Little things on the bike are great! Take the grips, for instance. Up until now, I've always thought the Honda grips (properly trimmed with a razor blade) were the best in the world. The Domino grips on the Katoom are just like the Honda grips already trimmed in the critical palm and thumb area.

Click for Larger Image
Mugura Aluminum Handlebars.

Bars are tapered aluminum items that would cost you a bundle to add to your garden variety race bike. Like we said, nice stuff. And certainly one of the six available bar positions will fit your body just about right.

Attention to detail is so good that someone returning to the sport after a decade away, might think it was a show bike. The exhaust system is chrome-plated, aluminum parts are buffed out, nuts and bolts are high-quality pieces, welds are clean and even the graphics show a bit of classic restraint in an era of pop-art flash bikes.

Oh yes ? let's jabber a bit about starting. Most four-strokes are a real pain in the a ? uhhhh ? ankle. When the very first KTM four stroke was introduced to the market as a 504 powered by a Rotax engine, it was easy to start.

But when KTM brought out their own engine and dumped the Rotax, they acquired a reputation for hard starting that was certainly deserved. Those bikes had a mind of their own and would sometimes refuse to start, unless you bowed toward Mecca, lit three candles, said a rosary and burned some incense.

The new generation racing four-strokes put all this behind, as they start without mystery, and start consistently.

The bottom line?

Click for Larger Image

If you want a true, pure-blooded, four stroke racer, this is it. Like we said, in less than stellar hands, it is not an easy bike to ride aggressively. Power is all you could ask for and more than most riders will ever need. In fact, the legendary "average" rider will probably go faster with less fatigue on ordinary, less powerful bikes.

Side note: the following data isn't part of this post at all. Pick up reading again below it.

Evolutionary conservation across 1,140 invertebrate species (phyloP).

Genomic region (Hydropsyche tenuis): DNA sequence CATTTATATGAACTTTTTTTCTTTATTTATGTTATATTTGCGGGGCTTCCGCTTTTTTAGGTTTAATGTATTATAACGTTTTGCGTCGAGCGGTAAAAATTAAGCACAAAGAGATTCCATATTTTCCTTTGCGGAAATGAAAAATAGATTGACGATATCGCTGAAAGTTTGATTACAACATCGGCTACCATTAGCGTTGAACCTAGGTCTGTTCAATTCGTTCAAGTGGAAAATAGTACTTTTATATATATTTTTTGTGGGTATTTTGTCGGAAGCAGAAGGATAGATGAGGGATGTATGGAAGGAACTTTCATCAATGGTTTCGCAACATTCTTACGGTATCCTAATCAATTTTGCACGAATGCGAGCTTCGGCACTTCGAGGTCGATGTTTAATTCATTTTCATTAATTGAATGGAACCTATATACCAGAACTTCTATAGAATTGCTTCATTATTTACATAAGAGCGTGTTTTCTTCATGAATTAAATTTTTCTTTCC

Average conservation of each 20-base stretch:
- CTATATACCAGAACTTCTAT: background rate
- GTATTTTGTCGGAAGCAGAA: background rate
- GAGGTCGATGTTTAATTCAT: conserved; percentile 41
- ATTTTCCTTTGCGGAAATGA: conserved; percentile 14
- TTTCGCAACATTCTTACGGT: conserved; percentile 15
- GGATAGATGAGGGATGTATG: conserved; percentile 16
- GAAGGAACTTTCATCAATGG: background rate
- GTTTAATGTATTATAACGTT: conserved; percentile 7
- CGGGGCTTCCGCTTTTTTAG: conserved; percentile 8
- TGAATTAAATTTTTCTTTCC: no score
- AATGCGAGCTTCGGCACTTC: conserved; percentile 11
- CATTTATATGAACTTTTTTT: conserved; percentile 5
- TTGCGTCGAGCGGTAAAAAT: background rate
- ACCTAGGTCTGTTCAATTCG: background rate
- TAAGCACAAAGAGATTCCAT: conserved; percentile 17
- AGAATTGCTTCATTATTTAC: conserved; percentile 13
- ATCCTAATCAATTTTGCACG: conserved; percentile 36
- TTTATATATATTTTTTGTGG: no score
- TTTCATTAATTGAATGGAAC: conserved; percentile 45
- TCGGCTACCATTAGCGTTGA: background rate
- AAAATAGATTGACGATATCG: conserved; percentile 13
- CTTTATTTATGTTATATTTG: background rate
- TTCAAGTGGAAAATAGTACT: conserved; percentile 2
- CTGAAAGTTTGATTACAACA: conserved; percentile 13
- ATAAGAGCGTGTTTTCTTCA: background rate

It's a deadly serious machine and you better think long and hard before you get one. If your skill level isn't high enough, having a KTM 520 SX would be much like using an Indy car to make a beer run down to the local 7-11.


2000 KTM 520 SX


Single Cyl. 4-Stroke, SOHC/4 Valve Head, Liquid Cooled, Automatic Decompression System


Mahle Nikasil Coated


Twin Head Pipe, Two Into One Collector


Aluminum Muffler


95.0mm X 72.0mm




4 Speed, SX Close Ratio

Gear Ratios;

1st -14:34, 2nd - 17:31, 3rd - 19:28, 4th - 22:26

Primary Drive;


Final Drive;

14 / 50, 520 chain

Trans Oil;

SAE 10W-40 wt.; Capacity 1200cc




Premium Fuel (92+Octane U.S. Octane)

Fuel Capacity;

7.5L/2.0 U.S. gallons


Keihin MX-FCR 39


Main: 1 75 Idle: 48 Start: 85 Needle: OBDTM Slide: #1 5 Needle Position: #2 Mixture Screw: 1? Turns Out


Kokusan 4K3 Electronic, w/ Lighting Coil 12 v 110w


5 degrees B.T.D.C. @ 1000 R.P.M.







Fork Travel;

295mm/11.6 inches

Fork Oil;

SAE 5 wt.

Rake Angle;


Front Brake;

260 mm/10.2" Disc, Brembo Double Piston Caliper, Sintered Pads

Front Tire;

Bridgestone M77 80/100 X 21"


WP PDS, External Adjust Compression/Rebound

Rear Wheel Travel;

320mm/12.6 inches

Rear Brake;

220mm/8.65" Disc, Brembo Single Piston Caliper, Organic Pads

Rear Tire;

Bridgestone M78 11 0/90 X 1 9"

Seat Height;

92 5mm/36.4 inches


1481 mm/57.3 inches

Ground Clearance;

380mm/15.0 inches


107kg/235.8 lbs. (dry)

Off-Road.com Newsletter
Join our Weekly Newsletter to get the latest off-road news, reviews, events, and alerts!